The key, then, is to provide a balance between reasonable income and user interference. If you try to heavily monetize a site with intrusive flash ads, contextually inserted text links (a la Intellitext) or (shudder) interstitials, you could expect to lose a significant portion of interested readers before they've had time to engage with your site. With a more balanced, restrained approach to advertising you should be able to keep a steady income - hopefully covering costs - while not driving users away.
There are, of course, some users who complain about the presence of but one or two AdSense units on one page. I suspect these folk may be more trouble than they are worth!
GOOD: Anywhere between no adverts (if you can afford it and don't mind blogging at a loss) to a reasonable, non intrusive amount. Covering your hosting costs is a great start, and a little extra is a good incentive to continue blogging and to encourage growth.
BAD: Treating your users like you don't want them to stay on your site: Interstitials, flash overlay advertisements, annoying popups. Even excessive use of conventional advertising.
Bit of a no-brainer this one, but taking content from others and presenting it as your own is a bit of a no-no in polite circles.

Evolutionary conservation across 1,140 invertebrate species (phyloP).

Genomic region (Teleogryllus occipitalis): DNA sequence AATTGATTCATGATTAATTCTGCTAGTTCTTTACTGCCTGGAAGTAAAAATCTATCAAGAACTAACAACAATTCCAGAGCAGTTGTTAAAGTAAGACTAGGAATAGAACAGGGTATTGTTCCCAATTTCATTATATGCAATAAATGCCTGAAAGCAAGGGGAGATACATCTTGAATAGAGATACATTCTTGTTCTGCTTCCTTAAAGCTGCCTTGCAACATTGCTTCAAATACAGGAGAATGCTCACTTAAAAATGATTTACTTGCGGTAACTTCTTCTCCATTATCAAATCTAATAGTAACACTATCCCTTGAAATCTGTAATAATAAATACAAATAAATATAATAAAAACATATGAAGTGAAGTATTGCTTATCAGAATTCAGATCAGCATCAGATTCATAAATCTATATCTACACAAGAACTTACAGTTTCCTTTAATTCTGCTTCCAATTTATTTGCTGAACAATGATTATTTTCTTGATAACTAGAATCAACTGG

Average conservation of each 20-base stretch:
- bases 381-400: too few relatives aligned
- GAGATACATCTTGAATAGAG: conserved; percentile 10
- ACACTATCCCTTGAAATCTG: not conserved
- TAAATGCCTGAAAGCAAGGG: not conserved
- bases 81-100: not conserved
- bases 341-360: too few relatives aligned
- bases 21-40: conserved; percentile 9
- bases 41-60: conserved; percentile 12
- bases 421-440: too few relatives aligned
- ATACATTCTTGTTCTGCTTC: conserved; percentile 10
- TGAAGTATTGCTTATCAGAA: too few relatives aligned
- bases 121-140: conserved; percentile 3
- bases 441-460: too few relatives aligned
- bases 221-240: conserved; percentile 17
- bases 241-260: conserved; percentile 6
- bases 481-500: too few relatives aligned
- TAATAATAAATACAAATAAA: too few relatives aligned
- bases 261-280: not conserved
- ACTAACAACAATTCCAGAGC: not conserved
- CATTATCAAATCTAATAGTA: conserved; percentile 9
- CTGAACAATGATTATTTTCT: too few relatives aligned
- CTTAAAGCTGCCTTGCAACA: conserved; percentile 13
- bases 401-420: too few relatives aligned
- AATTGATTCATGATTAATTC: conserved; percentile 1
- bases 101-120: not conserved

I've seen this in regards to some of my own articles before - whole articles reproduced in full, without a mention of the source, nor sign of a link. In one case, such an article was even submitted to Digg and made it to the front page - all without accreditation.
Of course, the vast majority of people know this, regardless of whether they post a short snippet or a couple of paragraphs -there'll be a link at the bottom to the originating post. This is good, and should be encouraged.
Even reproducing the article wholesale can be alright - but usually only with prior arrangement, and a clear link detailing the original author and source. If you're ever in any doubt over your quoting practice, a quick email to the author will usually clear up any issues you may have.
GOOD: Writing original content, crediting sources, quoting properly and linking to the originating article, emailing & asking permission in cases when you're not sure.
BAD: Taking large chunks of an article without proper accreditation, or worse - taking an article wholesale without so much as a link or mention. 'rel="nofollow"' links are an insult, too.
I won't touch on some of the more in-depth legal issues bloggers can face, including libel issues and potential issues within the workplace (or without the workplace, depending on how you look at it). Regardless, there are a million issues that can crop up whilst maintaining a blog - but thankfully, most can be avoided with a little common sense. If all else fails, use your best judgement and if nothing else - don't be evil.